"Most of this firm's 70,000 seasonal white-collar employees work only four months a year." So went the clue in the final round Jeopardy! on November 30, 2004, that would finally trip up Ken Jennings, the game show's sitting champion and at the time the most winning television game show contestant in U.S. history. By the time that clue came up, the computer scientist and trivia aficionado had already been on Jeopardy! for 74 straight games and had amassed $2,520,700 in winnings.
Jennings was a new type of Jeopardy!winner. For its first decades on the air, the daily quiz show had limited the contestants to five consecutive appearances. But on the show's 20th anniversary, producers decided to shake things up by letting contestants stay as long as they could win.
The rule change was tailor-made for Jennings, a self-avowed trivia nerd. He was born in the United States but spent 15 years growing up in South Korea and Singapore, where his father worked as an attorney. As Jennings recalls on his personal website, his only lifeline to American pop culture during those years was TV programming on Armed Forces Network (AFN). It was on AFN that he religiously watched Jeopardy! after school every afternoon.
Long before he appeared on Jeopardy!, Jennings spent more than three years as a member of Brigham Young University's Quiz Bowl team, rising to captain. He was then invited to write and edit questions for National Academic Quiz Tournaments, a company that organizes quiz competitions attended by hundreds of colleges and thousands of high schools nationwide.
On Jeopardy!, Jennings established himself as a dominant competitor from the get-go by confidently answering clues on topics as varied as medieval horticulture, Olympic records and geography. Here's a clue that didn't stump him: "A Spanish dictionary defines it as 'Circulo maximo que equidista de los polos de la Tierra.'" (The answer is "What is Ecuador?")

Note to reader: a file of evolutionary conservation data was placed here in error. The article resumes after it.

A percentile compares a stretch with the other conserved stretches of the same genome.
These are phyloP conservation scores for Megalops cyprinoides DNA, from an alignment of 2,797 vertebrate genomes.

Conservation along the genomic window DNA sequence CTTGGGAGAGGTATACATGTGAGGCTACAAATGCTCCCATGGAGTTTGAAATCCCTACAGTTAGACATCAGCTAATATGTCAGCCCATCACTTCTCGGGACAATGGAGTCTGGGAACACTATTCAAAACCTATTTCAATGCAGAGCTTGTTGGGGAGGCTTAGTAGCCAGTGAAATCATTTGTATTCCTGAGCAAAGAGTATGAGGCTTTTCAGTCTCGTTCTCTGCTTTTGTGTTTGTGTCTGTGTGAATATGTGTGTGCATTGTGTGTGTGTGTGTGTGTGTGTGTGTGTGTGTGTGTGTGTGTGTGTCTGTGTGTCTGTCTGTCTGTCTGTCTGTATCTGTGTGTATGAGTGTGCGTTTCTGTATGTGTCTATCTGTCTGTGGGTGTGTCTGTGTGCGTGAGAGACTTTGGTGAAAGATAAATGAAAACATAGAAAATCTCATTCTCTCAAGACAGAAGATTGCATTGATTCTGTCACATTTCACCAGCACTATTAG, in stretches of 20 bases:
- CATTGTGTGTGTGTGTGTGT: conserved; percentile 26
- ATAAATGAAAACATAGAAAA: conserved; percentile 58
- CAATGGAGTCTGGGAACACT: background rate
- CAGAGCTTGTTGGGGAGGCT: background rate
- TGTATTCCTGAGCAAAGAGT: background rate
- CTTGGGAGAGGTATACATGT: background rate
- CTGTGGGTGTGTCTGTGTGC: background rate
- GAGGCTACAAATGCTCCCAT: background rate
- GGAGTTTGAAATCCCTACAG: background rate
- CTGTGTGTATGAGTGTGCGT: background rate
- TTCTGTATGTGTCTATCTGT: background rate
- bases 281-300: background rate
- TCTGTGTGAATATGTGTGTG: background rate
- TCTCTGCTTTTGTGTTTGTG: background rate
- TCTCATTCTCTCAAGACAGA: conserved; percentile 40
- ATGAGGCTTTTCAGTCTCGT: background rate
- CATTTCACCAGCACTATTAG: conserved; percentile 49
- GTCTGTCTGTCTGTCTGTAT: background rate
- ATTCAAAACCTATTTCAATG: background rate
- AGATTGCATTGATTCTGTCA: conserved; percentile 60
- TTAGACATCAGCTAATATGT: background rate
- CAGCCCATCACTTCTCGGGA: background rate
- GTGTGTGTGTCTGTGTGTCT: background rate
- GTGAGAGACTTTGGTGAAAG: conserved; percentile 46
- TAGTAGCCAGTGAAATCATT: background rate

His success might have been expensive in terms of prize money, but it was well worth it to Jeopardy! in other ways. For starters, the media went a little wild. Jennings was invited to make guest appearances on Live with Regis and Kelly, local news programs and Nightline. On Late Show with David Letterman he read a list of the Top 10 Ways to Annoy Jeopardy! Host Alex Trebek. (No. 8 was "Buzz in without using your hands.")
According to Nielsen, as viewers tuned in during Jennings' reign to see if his winning streak would continue,Jeopardy!'s ratings jumped by 22 percent over previous years. Eventually he even propelledJeopardy! into the spot of top-rated syndicated program over the usual category leader, Wheel of Fortune. Jennings himself became such a popular figure that he was simply referred to as KenJen.
None of this mattered, however, on the evening of November 30, when he faced the final Jeopardy! clue about seasonal employees. Although he had already answered incorrectly in that game, Jennings entered the final round with a $4,000 lead over challenger Nancy Zerg. Zerg, however, quickly wrote down the correct answer: tax advisory firm H&R Block. Much to Trebek's shock, Jennings had written down Federal Express and lost his wager of $5,601. (After the loss, H&R Block offered him free tax advice for life.)
Jennings would go on to amass even more Jeopardy! winnings during special additional competitions. He earned a $500,000 second-place prize in Jeopardy! Ultimate Tournament of Champions, a $100,000 prize for second-place in the Jeopardy! Battle of the Decades and half of a $300,000 prize in the IBM Challenge when he competed against the artificial intelligence system known as Watson. Eventually, his total Jeopardy! winnings reached $3,422,700.
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